The afternoon wore on. Soon, Charles stood up and stretched.

  “I hate to go guys, but it’s time I hit the road. I need to be at the airport at least an hour before my flight leaves.”

  Everyone stood up with Charles and followed him out to the car. George and Louise hugged him and then stepped back to give the kids some privacy to say their goodbyes. As Charles leaned over, Ben and Casey threw their arms around his neck and squeezed. Charles pulled them close and hugged them tightly.

  “I’m going to miss you guys.”

  “We’re going to miss you too, Dad,” Casey said.

  “A bunch,” Ben added, wiping his eyes.

  “Listen, you guys will have so much fun here. The summer will be over before you know it. And I’ll call you every Monday, Wednesday, and Friday. How’s that?”

  Ben and Casey nodded.

  “Well, I’ve got to go. You kids behave and don’t drive Grandpa and Grandma crazy, okay?”

  Ben and Casey nodded again. Charles kissed them both, then got into the car and started the engine. He backed the car up and rolled his window down.

  “I love you guys!”

  “I love you too, Dad!” Ben and Casey replied in unison.

  Charles put the car in drive and slowly pulled off, waving goodbye out the window, as he drove down the driveway. Ben and Casey stood in the yard and waved until the Honda, with a plume of dust behind it, was out of sight. The silence of the afternoon descended like a soft blanket and, a moment later, Louise’s hands were on their shoulders.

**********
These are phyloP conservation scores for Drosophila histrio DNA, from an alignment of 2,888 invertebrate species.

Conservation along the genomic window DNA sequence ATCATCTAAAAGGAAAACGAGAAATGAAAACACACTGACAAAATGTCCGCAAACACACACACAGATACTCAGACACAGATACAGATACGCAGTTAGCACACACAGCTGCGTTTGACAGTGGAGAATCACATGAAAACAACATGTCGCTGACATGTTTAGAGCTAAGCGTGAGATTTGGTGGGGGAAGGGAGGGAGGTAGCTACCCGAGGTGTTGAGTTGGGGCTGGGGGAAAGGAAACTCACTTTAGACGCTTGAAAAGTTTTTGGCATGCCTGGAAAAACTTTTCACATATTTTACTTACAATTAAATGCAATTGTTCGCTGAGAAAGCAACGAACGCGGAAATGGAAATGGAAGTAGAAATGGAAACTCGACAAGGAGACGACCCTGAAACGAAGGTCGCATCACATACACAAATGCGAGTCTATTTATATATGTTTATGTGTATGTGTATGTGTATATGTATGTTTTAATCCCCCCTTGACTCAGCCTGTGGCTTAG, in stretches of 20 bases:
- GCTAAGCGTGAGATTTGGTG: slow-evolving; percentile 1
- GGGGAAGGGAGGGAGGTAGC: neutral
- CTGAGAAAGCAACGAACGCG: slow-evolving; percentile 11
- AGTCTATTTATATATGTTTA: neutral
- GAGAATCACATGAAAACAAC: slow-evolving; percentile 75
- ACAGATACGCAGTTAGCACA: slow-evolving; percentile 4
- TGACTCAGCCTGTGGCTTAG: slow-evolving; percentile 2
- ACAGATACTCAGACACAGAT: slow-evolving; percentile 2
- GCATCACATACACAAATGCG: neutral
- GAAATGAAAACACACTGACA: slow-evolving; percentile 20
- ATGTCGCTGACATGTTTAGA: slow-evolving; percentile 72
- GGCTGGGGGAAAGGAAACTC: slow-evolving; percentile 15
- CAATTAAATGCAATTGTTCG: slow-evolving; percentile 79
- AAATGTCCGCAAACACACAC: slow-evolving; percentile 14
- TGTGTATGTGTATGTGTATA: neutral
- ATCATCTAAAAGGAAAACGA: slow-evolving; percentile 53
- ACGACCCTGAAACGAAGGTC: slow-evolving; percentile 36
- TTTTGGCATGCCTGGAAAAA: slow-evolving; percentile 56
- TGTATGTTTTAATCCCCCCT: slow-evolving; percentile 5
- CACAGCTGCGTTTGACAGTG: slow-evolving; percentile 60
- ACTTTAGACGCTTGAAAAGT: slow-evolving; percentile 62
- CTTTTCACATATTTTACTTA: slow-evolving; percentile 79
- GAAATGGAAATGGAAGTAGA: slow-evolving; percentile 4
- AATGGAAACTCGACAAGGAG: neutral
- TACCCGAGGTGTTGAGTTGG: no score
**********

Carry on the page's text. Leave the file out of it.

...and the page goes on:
“What would you two like to do today?” she asked.

  “I’m kinda tired,” Casey answered.

  “Me too,” Ben said.

  Casey turned and looked up at her grandma. “I think we’d like to bum around in front of the TV for a while… if that‘s okay. Maybe even take a nap”

  “That’s just
fine, sweet heart. You and Ben run inside and make yourselves right at home. George is getting ready to mow the front pasture and I’ve got a few chores I need to do out here anyway. Maybe, later, we can all run into town to pick up a few things and get some stuff to make some home-made ice cream. How does that sound?”

  “Sounds great, Grandma,” Casey smiled. “Come on Ben, race you.”

  Casey was the first to the door. She always won their races, but Ben never gave up trying to beat her. The television was located in the den, the first room in the house. The den was a comfortable room, not large, not small, but as Goldilocks would have said, “Just right”. As you walked in, to the right of the front door, were two oversized leather recliners with an end table and a lamp between them. On the opposite side of the room was a rock fireplace with a thick wooden beam for a mantle and, to the right of the fireplace, a built-in cabinet, that housed the television. Ben and Casey plopped down into the recliners and turned the TV on. Casey flipped through the channels and eventually settled on Animal Planet reruns of The Crocodile Hunter.

  “I’m thirsty,” Ben said. “Think Grandma has any sodas in the fridge?”

  “Go look,” Casey replied, “and bring me one too.”